With the Federal Government considering new taxes to improve its earnings, the Centre for the Promotion of Private Enterprise (CPPE) has argued that stemming inflationary trends, insecurity and foreign exchange challenges should be the priority for economic managers next year.

According to the CPPE, the rising cost of goods and services remains a source of concern, considering that insecurity has deprived many farmers of the opportunity to return to their farms.

The Chief Executive of the CPPE, Dr. Muda Yusuf, at the maiden press conference of centre, stated the need to minimise the monetisation of fiscal deficit, urging that the financing of the deficit by the Central Bank of Nigeria (CBN) should be strictly limited to the statutory threshold in the CBN Act.

He added that the government should seek creative ways of addressing insecurity in order to pave the way for farmers to return to their farms.

“We need to address the cost of logistics. We need to address the ease of cargo clearing at the port and also need to address climate change concerns.”

He also noted the need to review the nation’s trade policy to bring down the cost of some intermediate products for manufacturers.

In his words, “As of January this year, headline inflation was 16.47 per cent and rose to a peak of 18.17 per cent in March and decelerated incrementally to 15.40 per cent in November 2021. However, headline inflation has been on the increase on a month on month basis from January to date, albeit at a reduced rate.

“Meanwhile, food inflation has been consistently higher than headline inflation and core inflation for the most part of the year.”

He stressed that inflationary pressure remains a major cause for worry both for businesses and the households as it remains elevated, adding that it has been fuelled by structural constraints, which inhibited productivity in the economy.

He further explained that the growing insecurity affecting agricultural output in practically all parts of the country and climate change that includes desertification and flooding, which have also taken their toll on agricultural outputs have all contributed to the rising inflation in Nigeria.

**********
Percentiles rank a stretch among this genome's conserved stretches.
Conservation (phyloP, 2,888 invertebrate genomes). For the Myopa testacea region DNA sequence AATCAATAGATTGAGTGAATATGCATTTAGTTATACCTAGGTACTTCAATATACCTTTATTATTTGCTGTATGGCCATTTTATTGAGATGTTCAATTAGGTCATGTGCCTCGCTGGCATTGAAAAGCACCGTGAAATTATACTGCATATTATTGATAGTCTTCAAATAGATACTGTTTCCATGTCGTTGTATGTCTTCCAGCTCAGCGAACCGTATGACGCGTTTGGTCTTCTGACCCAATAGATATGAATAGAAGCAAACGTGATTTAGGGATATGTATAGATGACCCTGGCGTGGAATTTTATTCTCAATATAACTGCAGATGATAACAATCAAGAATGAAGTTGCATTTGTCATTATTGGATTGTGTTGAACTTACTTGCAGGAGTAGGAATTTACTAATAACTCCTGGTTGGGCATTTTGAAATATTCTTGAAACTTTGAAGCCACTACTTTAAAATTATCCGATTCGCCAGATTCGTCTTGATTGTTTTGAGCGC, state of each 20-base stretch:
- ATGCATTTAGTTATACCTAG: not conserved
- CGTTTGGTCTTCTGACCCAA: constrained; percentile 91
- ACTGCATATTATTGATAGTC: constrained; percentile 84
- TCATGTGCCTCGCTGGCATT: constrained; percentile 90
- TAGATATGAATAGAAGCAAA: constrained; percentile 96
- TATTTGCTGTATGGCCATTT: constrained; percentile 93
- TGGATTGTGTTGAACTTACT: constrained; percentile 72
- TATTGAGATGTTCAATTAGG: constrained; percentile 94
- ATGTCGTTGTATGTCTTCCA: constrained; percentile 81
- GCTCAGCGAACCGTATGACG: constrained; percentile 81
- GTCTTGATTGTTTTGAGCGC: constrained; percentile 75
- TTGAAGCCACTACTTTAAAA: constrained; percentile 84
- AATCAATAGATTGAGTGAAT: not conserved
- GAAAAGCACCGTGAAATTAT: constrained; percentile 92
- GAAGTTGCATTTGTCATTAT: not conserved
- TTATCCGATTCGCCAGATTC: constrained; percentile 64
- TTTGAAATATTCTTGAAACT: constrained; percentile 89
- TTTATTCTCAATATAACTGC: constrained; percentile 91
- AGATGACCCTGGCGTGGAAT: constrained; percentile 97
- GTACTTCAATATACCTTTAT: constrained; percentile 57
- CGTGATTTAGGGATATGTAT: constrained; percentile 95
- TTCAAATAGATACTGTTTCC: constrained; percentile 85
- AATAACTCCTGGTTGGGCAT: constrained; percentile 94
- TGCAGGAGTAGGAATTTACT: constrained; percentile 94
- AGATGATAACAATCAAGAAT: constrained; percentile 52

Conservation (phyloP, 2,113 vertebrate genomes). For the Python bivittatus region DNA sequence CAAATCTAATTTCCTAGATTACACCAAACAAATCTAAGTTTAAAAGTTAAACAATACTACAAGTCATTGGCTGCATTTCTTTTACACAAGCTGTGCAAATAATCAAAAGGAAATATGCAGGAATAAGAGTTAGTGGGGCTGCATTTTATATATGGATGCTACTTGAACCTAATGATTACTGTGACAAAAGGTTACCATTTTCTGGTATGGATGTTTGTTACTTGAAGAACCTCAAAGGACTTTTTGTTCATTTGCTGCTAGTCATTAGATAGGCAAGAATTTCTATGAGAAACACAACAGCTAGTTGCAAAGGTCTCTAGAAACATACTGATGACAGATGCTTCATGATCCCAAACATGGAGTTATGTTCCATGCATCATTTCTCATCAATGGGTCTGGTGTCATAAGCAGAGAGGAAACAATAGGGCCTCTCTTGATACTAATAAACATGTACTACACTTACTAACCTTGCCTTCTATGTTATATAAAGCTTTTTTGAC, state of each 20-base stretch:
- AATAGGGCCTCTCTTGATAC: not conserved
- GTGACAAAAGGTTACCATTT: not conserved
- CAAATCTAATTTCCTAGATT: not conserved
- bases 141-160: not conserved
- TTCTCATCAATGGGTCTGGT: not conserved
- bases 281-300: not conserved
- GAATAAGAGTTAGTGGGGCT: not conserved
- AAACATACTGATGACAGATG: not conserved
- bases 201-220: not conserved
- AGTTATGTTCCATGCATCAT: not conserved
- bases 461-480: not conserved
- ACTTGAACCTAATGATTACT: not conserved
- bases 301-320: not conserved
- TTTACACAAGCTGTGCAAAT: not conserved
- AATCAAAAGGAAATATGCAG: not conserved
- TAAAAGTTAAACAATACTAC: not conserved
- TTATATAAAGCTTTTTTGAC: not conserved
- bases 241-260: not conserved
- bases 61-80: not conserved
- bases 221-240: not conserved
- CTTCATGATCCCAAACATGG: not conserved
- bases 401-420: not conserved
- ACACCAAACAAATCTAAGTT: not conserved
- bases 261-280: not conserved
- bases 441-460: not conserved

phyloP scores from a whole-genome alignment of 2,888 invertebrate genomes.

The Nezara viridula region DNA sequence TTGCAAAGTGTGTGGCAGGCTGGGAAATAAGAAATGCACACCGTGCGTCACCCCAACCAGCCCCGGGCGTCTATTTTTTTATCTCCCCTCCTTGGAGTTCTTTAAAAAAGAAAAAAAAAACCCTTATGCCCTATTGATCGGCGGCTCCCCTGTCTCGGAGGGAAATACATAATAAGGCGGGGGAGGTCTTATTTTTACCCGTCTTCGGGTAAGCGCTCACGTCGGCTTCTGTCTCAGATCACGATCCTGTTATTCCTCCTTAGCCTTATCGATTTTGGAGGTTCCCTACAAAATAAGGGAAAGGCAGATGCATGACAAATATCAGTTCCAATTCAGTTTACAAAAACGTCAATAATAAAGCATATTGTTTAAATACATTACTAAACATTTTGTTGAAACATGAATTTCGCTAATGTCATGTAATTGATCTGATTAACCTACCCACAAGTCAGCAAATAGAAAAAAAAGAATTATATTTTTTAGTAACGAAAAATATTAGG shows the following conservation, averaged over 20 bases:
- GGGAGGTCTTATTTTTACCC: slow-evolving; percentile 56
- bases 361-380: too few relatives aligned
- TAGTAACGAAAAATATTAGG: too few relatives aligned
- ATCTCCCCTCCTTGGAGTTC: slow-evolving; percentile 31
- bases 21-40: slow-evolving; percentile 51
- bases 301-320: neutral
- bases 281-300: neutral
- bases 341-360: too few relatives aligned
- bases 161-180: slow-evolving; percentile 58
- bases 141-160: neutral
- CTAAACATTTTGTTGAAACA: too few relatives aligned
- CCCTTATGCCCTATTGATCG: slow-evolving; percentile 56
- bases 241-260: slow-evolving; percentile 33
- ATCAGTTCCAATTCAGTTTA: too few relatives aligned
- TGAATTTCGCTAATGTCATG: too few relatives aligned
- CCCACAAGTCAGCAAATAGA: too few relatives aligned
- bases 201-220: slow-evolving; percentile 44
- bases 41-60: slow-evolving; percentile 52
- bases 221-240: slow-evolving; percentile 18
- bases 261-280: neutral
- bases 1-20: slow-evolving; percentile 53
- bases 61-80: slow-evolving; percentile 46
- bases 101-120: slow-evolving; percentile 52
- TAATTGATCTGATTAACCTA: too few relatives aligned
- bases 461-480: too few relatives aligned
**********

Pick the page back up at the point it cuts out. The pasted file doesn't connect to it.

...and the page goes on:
He said another factor responsible for inflation is the sharp depreciation of the Naira exchange rate leading to high cost of raw materials, inputs, equipment and some imported finished goods.

He frowned at the proposal by the Federal Ministry of Finance to reintroduce excise duty on carbonated drinks, saying that it is ill-timed and most inappropriate given the prevailing harsh economic and business conditions.

“The citizens and the business community are already experiencing a galloping and volatile inflationary condition,” he stated.

He pointed out that the reintroduction of excise duty negates the economic recovery, job creation and poverty reduction aspirations of the federal government.

He warned that many upcoming small businesses in the beverage sector would be hard hit by this proposal.

“The millions of micro-enterprises in the carbonated drinks and fruit juice distribution chain will be adversely impacted by the imposition of the excise tax,” he stressed.

The CPPE boss said Nigerian manufacturing companies, and indeed most investors, are going through tremendous stress at the moment as they are currently grappling with serious macro-economic challenges and structural constraints impacting capacity utilisation, productivity and competitiveness.

“This is affecting sales, turnover, profitability, shareholder value and the sustainability of investments. The norm globally at this time is to provide incentives for industries to aid their recovery from the shocks of the pandemic and escalating costs. We cannot afford to be doing the exact opposite. Manufacturers, across all product segments, need a respite, especially in the light of the unprecedented escalation of production and operating costs,” he advised.

He said CPPE would like to appeal to the finance minister to review the recent provisions to Tax Appeal Tribunals rules compelling those who have tax disputes to pay 50 per cent of the amount in dispute before their appeal can be heard.

“We submit that this is contrary to the principle of natural justice, it constitutes an obstruction to a fair hearing. We, therefore, call on the finance minister to review this policy urgently. Besides, the rule is in conflict with the FIRS Establishment Act that set up the tribunal.”

We therefore request that this rule be expunged from the proceedings of the tax appeal tribunals in the interest of fair hearing,” he added.

He said the Cash Reserve Ratio (CRR) imposed on the Nigerian banks is one of the highest globally, pointing out that the CRR, which is currently at 27.5 per cent, has become a major impediment to financial intermediation by the banks.

He stressed that even more disturbing is the fact that effective CRR is as high as 50 per cent or more for some banks.